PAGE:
Yes, I have not bought any of those Ochos yet, they are just starting to pop up in DC a little bit. Since we are usually ahead of the curve I assumed most people didn't see them yet, but yeah, that's very cool.

    When I was in Jesus Maria, the only billboards we saw were for Tapatio. I'm still not sure what that was all about, although they make some great stuff. I like that 110pf silver a lot (although it's not very common to come by).
    Sesmu likes this.
  37. John_M

    John_M Poo-Bah (6,331) Oct 25, 2003 Oregon
    Moderator Society Trader

    Appreciate the tip on the Olmeca Atlos and Fortaleza. Am not familiar with either of those producers, but will look for them next time I'm down in California (Portland is great when it comes to beer, but good Tequila is a bit harder to fine - that doesn't seem to be the case in California).

    Getting too old to drink a whole lot of Tequila any more, but I do like a good Anejo Tequila from time to time. The wife and I mostly drink Don Julio and Chinaco in margaritas; I refuse to buy Patron (which I think is hugely overpriced for its quality).

    I do have a question for you (as you seem to be pretty knowledgeable about this topic).

    When I was younger, I had always heard that one shouldn't waste a really good tequila on margaritas. I was happy to subscribe to that philosophy, as Cuervo gold was cheap and plentiful where I lived, and I didn't have a whole lot of money (and I liked margaritas). However, some years ago I was watching some program on TV showing how tequila is made, which included interviews with various producers. Across the board, everyone of them stated that this was an old wives tale, and that you absolutely should use good quality tequila when making a margarita. They all seemed to have different opinions as to whether it was better to use a silver or blanco to make a margarita, but they felt quite strongly that if you wanted to make a good margarita, you needed to start with a really good tequila.

    So my question is this. Would you agree that it makes sense to use the best tequila you can find (based on personal preference of course) when making a margarita? Also, is there a particular classification that you feel works best when making a margarita?

    Just speaking for myself, my wife and I tend to prefer anejo tequilas in our margarita, but I'm always willing to explore and try new things. Also, while arguably the bottle of Don Julio1942 we were given as a wedding present made some of the best margaritas I've ever tasted, I didn't think it was so much better than the Chinaco anejo I typically order, that I'd want to make a habit of using it. My point being that it seems to me that there's a point of diminishing returns when it comes to selecting a high end tequila for a margarita (you end up paying a LOT more money for only an incremental increase in quality - or so it seems to me).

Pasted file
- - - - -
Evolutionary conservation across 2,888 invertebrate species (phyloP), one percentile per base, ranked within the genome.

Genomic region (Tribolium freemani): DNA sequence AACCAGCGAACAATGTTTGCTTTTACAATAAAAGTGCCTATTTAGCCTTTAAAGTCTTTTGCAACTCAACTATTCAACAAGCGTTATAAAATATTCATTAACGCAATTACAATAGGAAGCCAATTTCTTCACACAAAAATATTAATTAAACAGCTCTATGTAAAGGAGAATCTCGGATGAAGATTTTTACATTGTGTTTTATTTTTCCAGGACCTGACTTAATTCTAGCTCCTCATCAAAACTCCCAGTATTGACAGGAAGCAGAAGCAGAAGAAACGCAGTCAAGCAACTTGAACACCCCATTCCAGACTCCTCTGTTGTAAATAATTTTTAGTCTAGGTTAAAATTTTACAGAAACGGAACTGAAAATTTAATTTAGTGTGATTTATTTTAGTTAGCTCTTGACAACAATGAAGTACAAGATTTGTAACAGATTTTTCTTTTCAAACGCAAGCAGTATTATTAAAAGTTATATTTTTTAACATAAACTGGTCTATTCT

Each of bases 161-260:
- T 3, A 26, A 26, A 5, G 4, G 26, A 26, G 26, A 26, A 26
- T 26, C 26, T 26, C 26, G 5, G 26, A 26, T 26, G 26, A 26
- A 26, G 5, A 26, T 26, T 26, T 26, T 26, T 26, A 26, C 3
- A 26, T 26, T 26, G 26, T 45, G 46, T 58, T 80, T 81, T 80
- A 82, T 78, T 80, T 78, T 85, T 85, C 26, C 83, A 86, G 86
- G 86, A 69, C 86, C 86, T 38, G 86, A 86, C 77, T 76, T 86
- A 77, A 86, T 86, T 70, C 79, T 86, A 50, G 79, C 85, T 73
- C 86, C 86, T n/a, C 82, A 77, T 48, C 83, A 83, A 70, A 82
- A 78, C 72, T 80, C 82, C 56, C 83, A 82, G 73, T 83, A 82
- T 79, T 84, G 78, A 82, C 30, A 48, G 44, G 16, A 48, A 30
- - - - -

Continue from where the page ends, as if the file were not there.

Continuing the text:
38. Glider

    Glider Aspirant (212) Nov 15, 2004 Massachusetts

    In my opinion you should always use a 100%
    Agave tequila for any drink, but save the really special stuff for sipping or Old Fashioned style drinks where the tequila is front and center.

    I think you’re right on the incremental benefit and sometimes a rougher spirit goes very nicely with lime and sugar.

    I also go back and forth between blanco and reposado for my margaritas. I’m not really an anejo drinker.

    Some of the cheaper options like Agavales, Espolon, Lunazul, and Milagro make completely respectable margaritas. Siete Leguas is also a good brand in the mid-range that I heard is what Patron used to be like before it got bought out.
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  39. Prince_Casual

    Prince_Casual Disciple (313) Nov 3, 2012 District of Columbia

    First off thanks for saying I'm not an idiot, I hear quite the opposite usually!

    It totally depends on you budget, but seeing as you said 1942 was a wedding present (not something you put out a case of, for your friends on poker night), I'd keep poking around in the Repo world and see if something strikes you fancy, there's quite a bit of variation, even at seemingly similar pricepoints.

    Like @Glider said, use a quality product- 100% agave should be the bare minimum (but a good start) to your selection. Like what you drink, drink what you like, goofy saying but quite true. Unless you really like something, I'd keep poking around, some repos are another companies anejos (in terms of intensity, and vice versa).

    You're not wrong to like a more aged product even in a marg. Keep playing with your recipe too, sometimes a personal breakthrough is just one tweak away.
  40. Thankin_Hank

    Thankin_Hank Defender (641) Nov 18, 2013 Texas

    My 2 cents. Hornitos Reposado is great for shots and it's normally kept in the freezer. I often add 3-4 drops of Gran Gala (Italian Orange Liqueur) or Gran Marnier (French) and a lime wedge. Occasionally salt. Always with a cold beer too.
    My other favorite is El Jimador Anejo. About $25 and a smooth taste as I don't usually like Anejo Tequilas but found this jewel at Lake El Salto fishing lodge, Angler's Inn.